Archive for March, 2015

A Middle Space In Building Churches That Is Almost Impossible To Speak Of

Friday, March 20th, 2015

There is a middle space in churches that is almost impossible to speak of.  Why an impossibility?  Because in speaking both sides, right and left, will find cause for offense.  And that is both the genius and the dizzying riddle of Christianity.  A third way constantly calling us out of our misaligned binary bent to sort life into this “box” or that “box” and calling into surrender deeply down into love. That surrendered spaces lies between two poles.

Pole #1:

One pole holds all things relative.  A Gnosticism of sorts.  Where every individual is captain and commander, each a final arbitrator of all truth. As Pope Francis phrased it, “…a purely subjective faith whose only interest is a certain experience to console and enlighten but ultimately keeps us imprisoned by our own thoughts and feelings.”

I read recently read a review of a book written by a woman unhappy in her marriage.  Her quest for fulfillment became sexual experimentation in all its forms outside of her marriage.  The reviewer, in her closing comment, made a salient point … where do we cross over from “finding ourselves” to increasingly damaging forms “self absorption”?  A good question that we should all in turn answer.

Easy to think of the author’s quest as just her quest.  And in a sense it is.  We muddy waters quickly when we seek to legislate private sexual morality.  However hard to imagine that life as healthy.  Hard to imagine concepts of “family” or “commitment” or “fidelity” or “common good” alive within that particular lifestyle choice.

Pole #2:

And the other pole is, to quote Pope Francis again, “a supposed soundness of doctrine [that] leads to a narcissistic and authoritarian elitism whereby instead of evangelizing one analyzes and classifies others … exhausts energy in inspecting and verifying.”

This position … clearly intent on “inspecting and verifying.”  Here we fall in love with church ins-and-outs, not God.  There are refreshing few in formal church circles with whom true dialog is possible.  Just dialog.  Many more are interested in defending their view of Christianity.  Conversion.  Argumentation.  As Seth Godin phrased it … “The narcissism of small differences” … where we pull up differences instead of celebrating common themes.

The Middle Space:

Swedenborgian theology clearly speaks to a third way, as does all enlightened faith, all parts of the church universal.  That third way …. a deft centering on key concepts and teachings – compass points as it were.  A clear call to live them out into the world.  And a deep surrender to the “self-evidencing reason of love.”

And what would that theology offer to the author noted above?  That there is a joy, and a freedom, and a liberation.  A place for one’s soul.  A shining place of deep abiding peace. Heaven. Beyond our worries and concerns and compulsions.  One where our true selves come to life once we open to centering our lives on the better angles of our nature.  A place where God seeks to be as we are opened to the overwhelming miracle of that Presence.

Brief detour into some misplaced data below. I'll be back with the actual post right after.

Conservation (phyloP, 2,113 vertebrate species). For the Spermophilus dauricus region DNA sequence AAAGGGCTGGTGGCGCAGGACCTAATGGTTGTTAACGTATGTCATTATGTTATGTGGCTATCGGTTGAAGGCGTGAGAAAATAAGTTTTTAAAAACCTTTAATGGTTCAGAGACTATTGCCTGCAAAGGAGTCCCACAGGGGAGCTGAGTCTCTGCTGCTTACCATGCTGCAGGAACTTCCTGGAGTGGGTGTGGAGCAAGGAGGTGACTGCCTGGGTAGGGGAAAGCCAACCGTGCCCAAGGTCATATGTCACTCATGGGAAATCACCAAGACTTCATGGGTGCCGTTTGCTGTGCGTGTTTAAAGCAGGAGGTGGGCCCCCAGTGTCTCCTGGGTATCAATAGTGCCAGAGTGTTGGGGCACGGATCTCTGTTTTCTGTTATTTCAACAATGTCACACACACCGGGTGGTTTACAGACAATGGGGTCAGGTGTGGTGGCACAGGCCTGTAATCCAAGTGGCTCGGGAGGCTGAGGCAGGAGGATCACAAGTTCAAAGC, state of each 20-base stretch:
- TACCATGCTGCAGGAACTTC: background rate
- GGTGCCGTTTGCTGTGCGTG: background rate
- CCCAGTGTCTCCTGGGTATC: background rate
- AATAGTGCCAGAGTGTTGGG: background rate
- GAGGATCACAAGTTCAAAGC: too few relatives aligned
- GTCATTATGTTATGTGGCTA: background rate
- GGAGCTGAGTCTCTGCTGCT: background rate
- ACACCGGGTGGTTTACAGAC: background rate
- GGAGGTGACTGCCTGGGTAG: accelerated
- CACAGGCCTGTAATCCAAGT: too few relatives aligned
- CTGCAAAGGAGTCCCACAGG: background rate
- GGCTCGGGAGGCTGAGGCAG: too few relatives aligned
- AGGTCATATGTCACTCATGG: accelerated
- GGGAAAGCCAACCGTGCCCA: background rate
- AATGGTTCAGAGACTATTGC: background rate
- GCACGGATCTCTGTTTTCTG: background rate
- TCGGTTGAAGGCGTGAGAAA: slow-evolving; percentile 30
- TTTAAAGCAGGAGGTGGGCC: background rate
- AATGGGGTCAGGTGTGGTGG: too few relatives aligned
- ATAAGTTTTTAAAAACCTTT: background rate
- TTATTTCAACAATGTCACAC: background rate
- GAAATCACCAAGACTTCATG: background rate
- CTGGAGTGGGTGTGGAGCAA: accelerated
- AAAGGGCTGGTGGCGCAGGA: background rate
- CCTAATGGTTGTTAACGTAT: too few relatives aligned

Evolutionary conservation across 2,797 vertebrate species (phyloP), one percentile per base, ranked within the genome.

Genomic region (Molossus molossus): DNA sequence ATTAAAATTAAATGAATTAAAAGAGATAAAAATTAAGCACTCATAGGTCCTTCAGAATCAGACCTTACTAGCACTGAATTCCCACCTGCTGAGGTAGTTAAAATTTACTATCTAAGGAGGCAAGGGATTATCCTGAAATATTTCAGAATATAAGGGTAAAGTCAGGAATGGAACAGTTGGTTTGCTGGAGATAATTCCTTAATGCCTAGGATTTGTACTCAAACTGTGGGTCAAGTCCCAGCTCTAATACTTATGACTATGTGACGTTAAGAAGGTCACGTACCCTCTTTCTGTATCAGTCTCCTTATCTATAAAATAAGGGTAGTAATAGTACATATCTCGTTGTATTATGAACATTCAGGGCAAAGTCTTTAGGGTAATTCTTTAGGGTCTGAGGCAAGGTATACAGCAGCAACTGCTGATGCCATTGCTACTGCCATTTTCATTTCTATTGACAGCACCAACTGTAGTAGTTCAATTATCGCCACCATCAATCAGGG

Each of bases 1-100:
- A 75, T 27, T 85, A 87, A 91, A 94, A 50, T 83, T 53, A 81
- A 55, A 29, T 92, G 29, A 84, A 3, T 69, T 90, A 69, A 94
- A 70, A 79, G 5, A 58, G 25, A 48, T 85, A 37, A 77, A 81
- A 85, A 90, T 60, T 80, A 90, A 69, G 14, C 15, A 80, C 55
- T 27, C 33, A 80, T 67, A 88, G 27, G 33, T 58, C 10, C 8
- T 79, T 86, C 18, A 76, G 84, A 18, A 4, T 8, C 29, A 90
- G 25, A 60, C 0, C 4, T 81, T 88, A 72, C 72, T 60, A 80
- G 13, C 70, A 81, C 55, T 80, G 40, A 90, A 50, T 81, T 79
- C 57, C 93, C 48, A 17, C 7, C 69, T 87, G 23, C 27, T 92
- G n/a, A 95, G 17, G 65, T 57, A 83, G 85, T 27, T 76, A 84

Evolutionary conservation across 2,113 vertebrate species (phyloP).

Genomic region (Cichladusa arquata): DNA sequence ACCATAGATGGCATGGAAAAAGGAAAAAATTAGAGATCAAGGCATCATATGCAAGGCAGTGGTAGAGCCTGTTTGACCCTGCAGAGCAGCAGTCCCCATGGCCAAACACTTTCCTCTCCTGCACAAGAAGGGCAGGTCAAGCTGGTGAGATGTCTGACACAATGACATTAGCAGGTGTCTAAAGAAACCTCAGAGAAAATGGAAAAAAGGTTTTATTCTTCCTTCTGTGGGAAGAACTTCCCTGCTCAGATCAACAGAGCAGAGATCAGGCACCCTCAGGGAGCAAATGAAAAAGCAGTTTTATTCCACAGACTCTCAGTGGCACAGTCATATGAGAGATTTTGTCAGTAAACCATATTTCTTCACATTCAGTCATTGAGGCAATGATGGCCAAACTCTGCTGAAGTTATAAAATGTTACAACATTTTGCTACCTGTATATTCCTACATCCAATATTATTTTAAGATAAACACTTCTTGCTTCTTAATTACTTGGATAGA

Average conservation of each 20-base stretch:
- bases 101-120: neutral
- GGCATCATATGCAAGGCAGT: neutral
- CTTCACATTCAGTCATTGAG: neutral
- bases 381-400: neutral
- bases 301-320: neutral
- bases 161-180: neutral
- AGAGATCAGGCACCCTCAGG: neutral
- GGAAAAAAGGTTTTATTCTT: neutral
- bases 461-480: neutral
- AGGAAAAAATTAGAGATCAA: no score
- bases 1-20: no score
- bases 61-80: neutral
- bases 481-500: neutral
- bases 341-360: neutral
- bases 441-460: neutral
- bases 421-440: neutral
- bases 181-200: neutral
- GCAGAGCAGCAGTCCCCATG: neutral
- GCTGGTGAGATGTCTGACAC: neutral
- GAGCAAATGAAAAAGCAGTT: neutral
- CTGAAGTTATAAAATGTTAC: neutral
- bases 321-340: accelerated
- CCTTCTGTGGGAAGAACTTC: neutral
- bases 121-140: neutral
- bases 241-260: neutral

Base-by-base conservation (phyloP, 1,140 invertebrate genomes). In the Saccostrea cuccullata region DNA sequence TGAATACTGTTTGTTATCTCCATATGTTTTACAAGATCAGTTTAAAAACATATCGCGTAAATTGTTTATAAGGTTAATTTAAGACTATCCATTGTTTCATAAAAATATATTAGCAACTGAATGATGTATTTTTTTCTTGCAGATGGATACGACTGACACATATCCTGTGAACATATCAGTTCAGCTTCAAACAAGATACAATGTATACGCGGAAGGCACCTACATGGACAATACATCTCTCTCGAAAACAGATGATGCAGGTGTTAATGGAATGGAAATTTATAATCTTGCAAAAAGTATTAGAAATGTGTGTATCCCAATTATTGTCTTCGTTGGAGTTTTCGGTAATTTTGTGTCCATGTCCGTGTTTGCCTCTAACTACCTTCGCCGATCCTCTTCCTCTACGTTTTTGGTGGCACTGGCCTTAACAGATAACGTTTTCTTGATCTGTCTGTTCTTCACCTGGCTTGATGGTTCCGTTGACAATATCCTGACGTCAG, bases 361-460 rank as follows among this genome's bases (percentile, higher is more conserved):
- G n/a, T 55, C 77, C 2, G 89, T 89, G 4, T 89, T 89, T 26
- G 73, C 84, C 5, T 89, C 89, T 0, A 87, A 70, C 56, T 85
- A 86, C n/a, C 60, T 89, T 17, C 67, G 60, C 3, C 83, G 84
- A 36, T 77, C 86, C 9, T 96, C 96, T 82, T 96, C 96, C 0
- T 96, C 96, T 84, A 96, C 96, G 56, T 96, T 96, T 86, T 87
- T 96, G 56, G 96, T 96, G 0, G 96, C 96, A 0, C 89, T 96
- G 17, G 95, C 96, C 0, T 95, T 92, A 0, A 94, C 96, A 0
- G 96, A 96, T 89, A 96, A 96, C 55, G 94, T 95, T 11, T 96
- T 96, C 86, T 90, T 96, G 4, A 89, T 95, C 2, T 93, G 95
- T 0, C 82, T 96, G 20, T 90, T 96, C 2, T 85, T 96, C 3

Same facts, different experience. On purpose.

Thursday, March 5th, 2015

Powerful concept shared by Seth Godin, words guided directly to our freedom of choice…

Same facts, different experience. On purpose.

As a pastor, the overwhelming prayers I am asked to join do not focus on health, or jobs, or even necessarily relationships.  While people ask frequently for these types of joined prayers, the prayer that comes up, repeatedly, is a prayer for peace.

Prayers for peace exhibit a deep knowledge I believe. They seem to acknowledge that there is little in life we truly control.  And, paradoxically there is much in life we truly control.  Maybe this … we control little in the way of events.  We control much in the way of our perspective on those events.

And when we work hard at the humble task of seeing, however dimly, with God’s eyes, eyes more like a child than our own, often … same facts, different experience, on purpose.

 

The Holy and the Ordinary

Wednesday, March 4th, 2015

With the Easter season starting, I struggle with how to capture its brilliance for those just starting to touch Christianity.   I have heard people say that the miracle is Christ’s resurrection from the dead… that that is the point.  Maybe so.  Others speak of themes more transcendent, more theological … the very saving of mankind.  Maybe so.

Not that these perspectives are without merit.  They are.  They contain great, overarching truth.  But the original 12 disciples did not choose to give their lives to follow Christ because of them.  These events undoubtedly reinforced their call but Easter followed their decision to give their lives in service to the world Christ spoke to.

So how to speak to it all in ways that we can see, really see the miracle?

The miracle for me pulls back to this thread.  At Christmas, we hear of “Immanuel, “God with us.”  At Easter we see “Immanuel”, “God with us.”  A God with us in celebration, gathered around a Passover table, gently washing the disciples feet as a sign of how we are to live and lead.  A God with us in fear and devastating loss, so clearly offering a final judgment on mankind with words beyond what we could ever utter, “Father, forgive them for they do not know what they do.”  A God with us in resurrection, in life born anew with the simple call to “Rejoice.”

Somewhere, “God with us”, calls to this.. that Christ is the marriage of the Divine and the Human.  God with skin on.  The Holy and the Ordinary.  A Humanity at its God-intended best.   A model worthy of following in our own broken ways.  God with us.